• I am a very responsible person with what I do, my life and my studies.
      • I am very organized and determined.
      • I tend to care so much about the other person that sometimes they are overwhelmed.
      • I feel the other person’s mistakes and mistakes as mine, as well as their emotions. I find it difficult to separate myself from the other.
      • I find it hard to ask for help and talk about how I feel because I am used to taking care of others.
      • I feel guilty if I don’t take care of you. He is easily blackmailed if you put yourself in the role of victim.
      • I can’t stop helping you because otherwise I don’t feel loved.

      6. Injury of injustice

      Go on situations that we experienced in our families of origin as unjust, both among our parents and with ourselves. Mostly comes from a father who has been rigid and intolerant of his son, who looks at society from injustice and non-acceptance and gets involved in politics, economics, etc. I have this injury if:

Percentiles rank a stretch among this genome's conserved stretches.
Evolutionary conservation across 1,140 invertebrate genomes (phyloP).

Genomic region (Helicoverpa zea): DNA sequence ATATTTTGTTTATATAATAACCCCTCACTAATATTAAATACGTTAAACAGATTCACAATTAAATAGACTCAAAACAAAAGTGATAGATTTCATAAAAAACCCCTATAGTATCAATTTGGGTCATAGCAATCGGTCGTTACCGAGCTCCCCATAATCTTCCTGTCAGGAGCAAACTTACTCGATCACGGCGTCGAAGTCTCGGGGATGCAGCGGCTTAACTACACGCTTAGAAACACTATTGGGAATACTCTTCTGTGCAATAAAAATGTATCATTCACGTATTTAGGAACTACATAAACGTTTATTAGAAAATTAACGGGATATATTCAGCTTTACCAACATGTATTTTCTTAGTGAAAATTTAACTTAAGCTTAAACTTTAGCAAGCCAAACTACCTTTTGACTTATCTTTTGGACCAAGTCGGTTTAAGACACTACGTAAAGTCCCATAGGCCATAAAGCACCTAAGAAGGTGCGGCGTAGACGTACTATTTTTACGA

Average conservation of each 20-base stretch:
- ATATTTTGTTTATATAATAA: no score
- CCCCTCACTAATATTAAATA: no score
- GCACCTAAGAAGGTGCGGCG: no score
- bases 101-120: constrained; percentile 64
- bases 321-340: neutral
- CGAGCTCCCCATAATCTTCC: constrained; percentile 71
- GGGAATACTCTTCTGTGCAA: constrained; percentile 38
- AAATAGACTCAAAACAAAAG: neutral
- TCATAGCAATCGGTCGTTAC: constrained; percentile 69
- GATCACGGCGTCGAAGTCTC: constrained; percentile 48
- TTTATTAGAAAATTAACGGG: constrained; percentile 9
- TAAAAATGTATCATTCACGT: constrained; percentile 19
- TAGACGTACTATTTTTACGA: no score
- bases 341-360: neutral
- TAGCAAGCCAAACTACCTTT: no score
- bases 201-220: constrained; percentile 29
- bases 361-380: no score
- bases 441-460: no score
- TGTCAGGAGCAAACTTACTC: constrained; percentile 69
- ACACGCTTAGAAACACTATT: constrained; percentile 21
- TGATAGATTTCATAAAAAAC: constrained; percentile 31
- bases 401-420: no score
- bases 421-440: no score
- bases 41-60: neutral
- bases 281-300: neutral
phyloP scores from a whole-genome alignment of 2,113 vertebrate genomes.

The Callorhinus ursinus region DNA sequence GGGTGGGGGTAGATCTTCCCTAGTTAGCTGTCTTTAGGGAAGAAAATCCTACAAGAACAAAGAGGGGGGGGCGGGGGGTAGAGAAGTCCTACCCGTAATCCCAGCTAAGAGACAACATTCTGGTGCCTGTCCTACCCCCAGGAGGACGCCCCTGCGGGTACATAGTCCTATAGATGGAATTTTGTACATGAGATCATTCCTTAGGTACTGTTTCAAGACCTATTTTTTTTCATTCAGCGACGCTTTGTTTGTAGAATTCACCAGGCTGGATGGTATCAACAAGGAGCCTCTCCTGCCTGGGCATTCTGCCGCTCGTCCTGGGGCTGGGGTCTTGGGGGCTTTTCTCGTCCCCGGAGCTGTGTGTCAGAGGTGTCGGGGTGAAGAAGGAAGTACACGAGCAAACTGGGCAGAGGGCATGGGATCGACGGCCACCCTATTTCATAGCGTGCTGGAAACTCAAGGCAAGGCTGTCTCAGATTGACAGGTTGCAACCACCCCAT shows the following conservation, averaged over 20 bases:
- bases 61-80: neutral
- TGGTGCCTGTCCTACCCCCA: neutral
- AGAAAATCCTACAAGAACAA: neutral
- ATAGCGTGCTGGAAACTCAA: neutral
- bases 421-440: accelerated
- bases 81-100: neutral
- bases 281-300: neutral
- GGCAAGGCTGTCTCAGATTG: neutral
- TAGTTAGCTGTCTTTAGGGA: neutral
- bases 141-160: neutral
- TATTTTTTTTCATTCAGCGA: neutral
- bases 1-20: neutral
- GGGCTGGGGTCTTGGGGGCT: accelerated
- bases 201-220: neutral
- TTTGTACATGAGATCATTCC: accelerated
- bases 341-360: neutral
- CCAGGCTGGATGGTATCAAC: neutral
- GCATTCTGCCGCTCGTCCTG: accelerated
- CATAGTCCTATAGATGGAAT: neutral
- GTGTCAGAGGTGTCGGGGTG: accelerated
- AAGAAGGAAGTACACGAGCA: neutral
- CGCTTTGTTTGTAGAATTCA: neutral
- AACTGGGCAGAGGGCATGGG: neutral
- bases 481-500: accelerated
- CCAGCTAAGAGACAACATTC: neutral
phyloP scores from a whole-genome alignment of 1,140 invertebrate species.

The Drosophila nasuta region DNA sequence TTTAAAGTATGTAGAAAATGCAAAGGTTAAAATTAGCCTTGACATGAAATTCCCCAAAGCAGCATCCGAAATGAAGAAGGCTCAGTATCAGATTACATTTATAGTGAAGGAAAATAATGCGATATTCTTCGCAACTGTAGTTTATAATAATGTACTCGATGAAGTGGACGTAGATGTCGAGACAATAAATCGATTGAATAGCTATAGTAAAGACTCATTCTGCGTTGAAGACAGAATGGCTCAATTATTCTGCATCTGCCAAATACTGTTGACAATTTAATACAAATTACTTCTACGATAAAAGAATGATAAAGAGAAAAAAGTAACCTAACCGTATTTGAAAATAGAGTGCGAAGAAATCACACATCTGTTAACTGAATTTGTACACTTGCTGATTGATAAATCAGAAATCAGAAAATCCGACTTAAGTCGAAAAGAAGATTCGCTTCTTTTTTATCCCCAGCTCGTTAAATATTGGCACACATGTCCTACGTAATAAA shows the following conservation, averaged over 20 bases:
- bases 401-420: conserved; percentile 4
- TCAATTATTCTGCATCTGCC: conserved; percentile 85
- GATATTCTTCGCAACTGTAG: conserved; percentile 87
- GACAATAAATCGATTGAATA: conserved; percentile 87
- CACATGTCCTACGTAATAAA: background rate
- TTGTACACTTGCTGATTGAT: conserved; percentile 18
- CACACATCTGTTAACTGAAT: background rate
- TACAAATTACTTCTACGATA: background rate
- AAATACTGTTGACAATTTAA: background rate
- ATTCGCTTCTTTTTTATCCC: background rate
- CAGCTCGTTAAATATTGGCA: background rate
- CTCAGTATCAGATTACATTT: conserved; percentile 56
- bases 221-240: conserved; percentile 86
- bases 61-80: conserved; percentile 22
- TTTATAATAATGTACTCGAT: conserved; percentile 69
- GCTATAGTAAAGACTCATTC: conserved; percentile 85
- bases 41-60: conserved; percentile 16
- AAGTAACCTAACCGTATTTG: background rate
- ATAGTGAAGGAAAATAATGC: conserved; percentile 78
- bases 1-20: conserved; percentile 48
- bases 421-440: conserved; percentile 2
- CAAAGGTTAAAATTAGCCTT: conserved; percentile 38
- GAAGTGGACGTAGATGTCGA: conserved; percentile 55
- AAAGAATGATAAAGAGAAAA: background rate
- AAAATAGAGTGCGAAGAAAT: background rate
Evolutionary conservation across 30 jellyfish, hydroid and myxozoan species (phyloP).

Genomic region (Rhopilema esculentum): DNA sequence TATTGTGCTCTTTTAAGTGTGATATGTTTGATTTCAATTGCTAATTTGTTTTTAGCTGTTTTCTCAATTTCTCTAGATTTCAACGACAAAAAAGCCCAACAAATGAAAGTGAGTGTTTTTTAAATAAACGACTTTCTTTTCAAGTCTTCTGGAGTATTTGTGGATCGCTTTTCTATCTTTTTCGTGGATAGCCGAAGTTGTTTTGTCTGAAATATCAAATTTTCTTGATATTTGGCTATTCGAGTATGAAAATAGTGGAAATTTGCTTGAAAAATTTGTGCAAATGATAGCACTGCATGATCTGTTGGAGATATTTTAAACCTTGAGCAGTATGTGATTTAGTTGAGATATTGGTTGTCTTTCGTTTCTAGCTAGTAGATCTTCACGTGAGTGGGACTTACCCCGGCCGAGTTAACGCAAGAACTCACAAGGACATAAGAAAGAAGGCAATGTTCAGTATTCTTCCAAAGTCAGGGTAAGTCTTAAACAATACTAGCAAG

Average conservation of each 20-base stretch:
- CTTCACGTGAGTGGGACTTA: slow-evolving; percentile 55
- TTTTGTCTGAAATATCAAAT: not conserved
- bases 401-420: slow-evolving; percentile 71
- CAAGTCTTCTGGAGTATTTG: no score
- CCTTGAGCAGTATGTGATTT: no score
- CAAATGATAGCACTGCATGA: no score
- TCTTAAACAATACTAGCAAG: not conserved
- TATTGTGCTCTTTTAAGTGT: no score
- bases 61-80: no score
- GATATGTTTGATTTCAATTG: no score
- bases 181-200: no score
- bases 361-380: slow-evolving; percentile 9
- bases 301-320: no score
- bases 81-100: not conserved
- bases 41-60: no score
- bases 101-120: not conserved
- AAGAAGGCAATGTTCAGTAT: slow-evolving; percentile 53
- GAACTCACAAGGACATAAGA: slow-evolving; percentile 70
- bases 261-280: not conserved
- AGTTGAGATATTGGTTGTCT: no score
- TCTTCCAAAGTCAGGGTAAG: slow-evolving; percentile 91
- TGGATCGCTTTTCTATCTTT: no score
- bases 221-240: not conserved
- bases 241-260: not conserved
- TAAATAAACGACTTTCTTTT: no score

• I am an advocate for lost causes: I participate in NGOs, I do permanent volunteer work, protests, burn containers, I am a revolutionary, etc.
      • Very strict moral: I try to never lie and not hurt anyone. It bothers me a lot when the other person doesn’t notice me and is unfair to me.
      • I am demanding with myself and my life, my responsibilities and even my own body.

      7. Recognition injury

      To augment when we did not feel valued in our original families and / or when what we did was never enough in the eyes of others. Or, conversely, when we have been appreciated so much for what we feel that we are nothing because there is no more identity beyond. Or when our self-esteem is only linked to academics. When we had parents who were very demanding and perfectionist, who valued above all the studies and the academic part.

      It is also granted to people exercising high-level functions such as doctors, engineers, doctor-researchers, employee in an international competitive company, etc. I have this injury if: